I remember when I was a kid in college, I worked at this factory and new owners were coming in.
Most of my fellow floor workers didn't like what they were hearing about the new owners. So they came out the block opposed to any changes the new owners might be planning — without once finding out what those new changes might be.
Now me? I was just in this for a summer job, but even I realized business was bad, maybe the new guys could do better.
Turns out, they did. And turns out they did a lot better for the workers — offered them things like flex-time and tailored benefits that were years ahead of their time.
It was a far cry from what they first feared.
I mention this because of the AARP.
Right out the gate, it's opposed to the president's Social Security plan — never mind it doesn't know the plan, hasn't seen the plan.
This group that holds a vise-like grip on the good, hard working older folks in our society, has got them steamed in society.
That the president's going to take their Social Security away, when he isn't.
That benefits will be cut back, when they won't.
That they'll pay more for those benefits, when they can't.
It's one thing for the AARP not to like change, but that doesn't give this organization license to change the facts:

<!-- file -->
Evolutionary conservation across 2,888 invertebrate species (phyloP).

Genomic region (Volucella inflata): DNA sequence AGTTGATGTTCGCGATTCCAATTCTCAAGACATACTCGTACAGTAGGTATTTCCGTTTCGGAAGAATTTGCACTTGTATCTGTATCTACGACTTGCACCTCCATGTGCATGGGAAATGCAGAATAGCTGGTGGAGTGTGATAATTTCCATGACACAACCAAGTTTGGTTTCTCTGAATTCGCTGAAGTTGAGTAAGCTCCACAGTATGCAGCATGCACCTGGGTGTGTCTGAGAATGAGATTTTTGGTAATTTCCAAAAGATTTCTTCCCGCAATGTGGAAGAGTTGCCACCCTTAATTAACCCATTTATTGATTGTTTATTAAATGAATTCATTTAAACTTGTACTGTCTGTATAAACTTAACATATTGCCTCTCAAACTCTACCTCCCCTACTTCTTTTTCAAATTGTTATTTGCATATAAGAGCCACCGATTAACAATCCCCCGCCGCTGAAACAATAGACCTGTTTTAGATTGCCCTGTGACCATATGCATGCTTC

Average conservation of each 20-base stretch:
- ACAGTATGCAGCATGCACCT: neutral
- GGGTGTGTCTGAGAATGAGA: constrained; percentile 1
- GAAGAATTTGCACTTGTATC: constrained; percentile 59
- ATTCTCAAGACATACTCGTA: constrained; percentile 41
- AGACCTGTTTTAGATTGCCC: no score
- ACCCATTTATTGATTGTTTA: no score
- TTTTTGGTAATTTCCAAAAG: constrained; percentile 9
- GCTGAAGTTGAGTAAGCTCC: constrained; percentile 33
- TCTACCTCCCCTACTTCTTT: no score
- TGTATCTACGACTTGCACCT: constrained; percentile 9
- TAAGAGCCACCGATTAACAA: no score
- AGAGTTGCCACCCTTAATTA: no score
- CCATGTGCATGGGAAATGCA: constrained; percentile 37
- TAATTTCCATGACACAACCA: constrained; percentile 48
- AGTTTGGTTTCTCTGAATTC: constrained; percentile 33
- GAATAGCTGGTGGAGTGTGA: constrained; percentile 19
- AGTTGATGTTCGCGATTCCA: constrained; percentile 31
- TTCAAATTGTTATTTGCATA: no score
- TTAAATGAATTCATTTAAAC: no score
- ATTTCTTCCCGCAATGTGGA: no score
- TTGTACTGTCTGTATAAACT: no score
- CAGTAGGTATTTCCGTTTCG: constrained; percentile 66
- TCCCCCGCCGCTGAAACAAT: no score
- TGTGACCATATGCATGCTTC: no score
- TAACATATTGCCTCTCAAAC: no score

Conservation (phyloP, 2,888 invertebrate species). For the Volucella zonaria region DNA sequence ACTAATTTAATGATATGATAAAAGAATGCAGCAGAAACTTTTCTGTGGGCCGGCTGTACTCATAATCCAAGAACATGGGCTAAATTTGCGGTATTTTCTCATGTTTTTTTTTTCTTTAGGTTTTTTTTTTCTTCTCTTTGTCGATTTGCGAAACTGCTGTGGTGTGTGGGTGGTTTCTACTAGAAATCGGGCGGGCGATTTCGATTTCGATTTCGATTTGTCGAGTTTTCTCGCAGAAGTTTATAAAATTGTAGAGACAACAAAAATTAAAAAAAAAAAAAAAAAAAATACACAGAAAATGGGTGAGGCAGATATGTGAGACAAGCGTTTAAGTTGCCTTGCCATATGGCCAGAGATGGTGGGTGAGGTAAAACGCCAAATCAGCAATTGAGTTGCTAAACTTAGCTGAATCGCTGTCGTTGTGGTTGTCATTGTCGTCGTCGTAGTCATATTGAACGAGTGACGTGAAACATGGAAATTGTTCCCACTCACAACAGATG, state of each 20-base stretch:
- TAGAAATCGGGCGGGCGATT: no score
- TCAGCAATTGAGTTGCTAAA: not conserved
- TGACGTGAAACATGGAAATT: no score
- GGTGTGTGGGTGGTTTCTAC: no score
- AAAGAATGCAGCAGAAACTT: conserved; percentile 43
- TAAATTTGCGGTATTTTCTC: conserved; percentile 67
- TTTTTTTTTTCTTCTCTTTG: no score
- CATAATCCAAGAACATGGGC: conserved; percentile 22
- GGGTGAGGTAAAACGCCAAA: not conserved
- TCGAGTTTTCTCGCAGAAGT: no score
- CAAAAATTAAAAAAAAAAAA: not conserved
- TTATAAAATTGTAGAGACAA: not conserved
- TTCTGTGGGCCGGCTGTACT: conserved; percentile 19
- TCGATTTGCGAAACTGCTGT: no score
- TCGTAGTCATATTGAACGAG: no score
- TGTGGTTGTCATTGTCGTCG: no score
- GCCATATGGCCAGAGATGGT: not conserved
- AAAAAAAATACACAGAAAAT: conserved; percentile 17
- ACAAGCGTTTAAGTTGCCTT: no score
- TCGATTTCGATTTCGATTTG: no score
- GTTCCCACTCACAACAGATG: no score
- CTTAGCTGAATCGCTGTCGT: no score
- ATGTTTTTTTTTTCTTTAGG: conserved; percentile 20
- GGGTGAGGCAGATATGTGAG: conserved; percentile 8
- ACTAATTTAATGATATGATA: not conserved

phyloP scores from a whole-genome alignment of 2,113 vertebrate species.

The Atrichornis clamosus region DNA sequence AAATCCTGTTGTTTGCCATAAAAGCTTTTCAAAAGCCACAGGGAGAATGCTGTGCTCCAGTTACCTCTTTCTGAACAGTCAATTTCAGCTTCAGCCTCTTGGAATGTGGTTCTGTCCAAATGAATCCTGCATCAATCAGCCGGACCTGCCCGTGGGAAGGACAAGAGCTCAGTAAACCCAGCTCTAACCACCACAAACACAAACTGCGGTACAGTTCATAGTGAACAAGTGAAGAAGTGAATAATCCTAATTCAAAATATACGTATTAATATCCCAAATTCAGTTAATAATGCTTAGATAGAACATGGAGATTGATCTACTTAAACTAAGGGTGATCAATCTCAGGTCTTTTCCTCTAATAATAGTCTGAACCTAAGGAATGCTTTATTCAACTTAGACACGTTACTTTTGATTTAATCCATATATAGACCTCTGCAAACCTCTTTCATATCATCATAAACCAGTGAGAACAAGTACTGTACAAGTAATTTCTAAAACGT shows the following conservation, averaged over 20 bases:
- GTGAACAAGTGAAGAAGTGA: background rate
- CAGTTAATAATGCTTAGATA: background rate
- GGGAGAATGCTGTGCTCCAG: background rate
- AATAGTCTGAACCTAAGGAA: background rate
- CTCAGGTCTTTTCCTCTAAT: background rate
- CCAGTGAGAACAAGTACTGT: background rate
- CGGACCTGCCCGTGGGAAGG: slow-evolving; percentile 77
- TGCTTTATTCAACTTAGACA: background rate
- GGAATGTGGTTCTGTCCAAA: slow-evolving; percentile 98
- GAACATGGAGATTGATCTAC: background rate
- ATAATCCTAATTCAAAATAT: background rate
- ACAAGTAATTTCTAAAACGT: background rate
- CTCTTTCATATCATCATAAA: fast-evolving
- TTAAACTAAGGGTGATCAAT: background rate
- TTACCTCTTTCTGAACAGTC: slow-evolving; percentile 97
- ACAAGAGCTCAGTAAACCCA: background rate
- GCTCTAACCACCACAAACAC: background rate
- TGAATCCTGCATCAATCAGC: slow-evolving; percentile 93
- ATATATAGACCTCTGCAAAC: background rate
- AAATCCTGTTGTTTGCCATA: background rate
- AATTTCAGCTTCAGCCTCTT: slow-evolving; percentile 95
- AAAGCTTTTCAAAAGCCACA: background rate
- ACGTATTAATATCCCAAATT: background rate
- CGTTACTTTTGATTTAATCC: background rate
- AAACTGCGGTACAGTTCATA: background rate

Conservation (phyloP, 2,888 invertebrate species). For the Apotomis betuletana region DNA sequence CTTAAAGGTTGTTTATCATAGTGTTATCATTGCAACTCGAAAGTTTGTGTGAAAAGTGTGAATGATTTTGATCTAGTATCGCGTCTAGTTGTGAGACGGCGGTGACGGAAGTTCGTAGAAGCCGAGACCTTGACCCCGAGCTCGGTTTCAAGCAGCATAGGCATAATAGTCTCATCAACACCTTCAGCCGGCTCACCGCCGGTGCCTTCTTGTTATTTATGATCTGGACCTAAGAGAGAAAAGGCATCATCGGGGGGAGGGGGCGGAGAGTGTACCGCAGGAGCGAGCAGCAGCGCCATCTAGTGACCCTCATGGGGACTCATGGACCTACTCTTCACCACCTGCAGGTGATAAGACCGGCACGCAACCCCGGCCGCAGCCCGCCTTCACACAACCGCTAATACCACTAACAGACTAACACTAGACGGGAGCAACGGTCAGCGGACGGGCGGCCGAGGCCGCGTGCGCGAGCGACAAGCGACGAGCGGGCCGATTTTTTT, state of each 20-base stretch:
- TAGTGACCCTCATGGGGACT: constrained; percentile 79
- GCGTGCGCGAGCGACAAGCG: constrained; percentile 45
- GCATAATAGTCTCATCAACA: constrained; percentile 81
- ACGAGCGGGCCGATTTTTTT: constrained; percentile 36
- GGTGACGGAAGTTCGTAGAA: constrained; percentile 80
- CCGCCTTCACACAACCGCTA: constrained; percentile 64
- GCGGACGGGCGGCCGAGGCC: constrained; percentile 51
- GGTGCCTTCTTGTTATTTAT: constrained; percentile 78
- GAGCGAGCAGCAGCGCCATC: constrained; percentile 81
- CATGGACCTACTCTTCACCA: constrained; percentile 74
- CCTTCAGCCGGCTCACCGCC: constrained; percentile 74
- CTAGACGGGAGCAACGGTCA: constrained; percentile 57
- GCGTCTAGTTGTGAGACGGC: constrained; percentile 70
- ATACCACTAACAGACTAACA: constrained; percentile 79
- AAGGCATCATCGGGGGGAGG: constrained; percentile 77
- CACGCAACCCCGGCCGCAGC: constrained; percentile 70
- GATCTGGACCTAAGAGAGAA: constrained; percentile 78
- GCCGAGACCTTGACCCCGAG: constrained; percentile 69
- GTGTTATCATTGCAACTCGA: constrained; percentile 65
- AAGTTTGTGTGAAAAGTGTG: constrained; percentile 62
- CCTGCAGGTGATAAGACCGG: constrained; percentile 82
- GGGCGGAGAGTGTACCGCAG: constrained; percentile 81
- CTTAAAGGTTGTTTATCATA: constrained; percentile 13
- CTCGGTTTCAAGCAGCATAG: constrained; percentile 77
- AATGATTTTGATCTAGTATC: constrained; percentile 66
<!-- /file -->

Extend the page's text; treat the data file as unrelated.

Like Social Security's math: fewer people paying in, more people taking benefits out. That's not good.
Like the AARP's future members — young folks now — who have a right to worry whether there will even be Social Security for them later.
We can argue ways to fix Social Security: raise taxes, raise income thresholds — raise Cain, if you want.
But coming out against fixing something when you know it needs fixing shows the AARP for the true fix it's in: Desperate to hang onto members through fear, than through facts.
Older people in this country should know they have nothing to fear from change. They have everything to fear from the AARP.
Watch Neil Cavuto weekdays at 4 p.m. ET on "Your World with Cavuto" and send your comments to email@example.com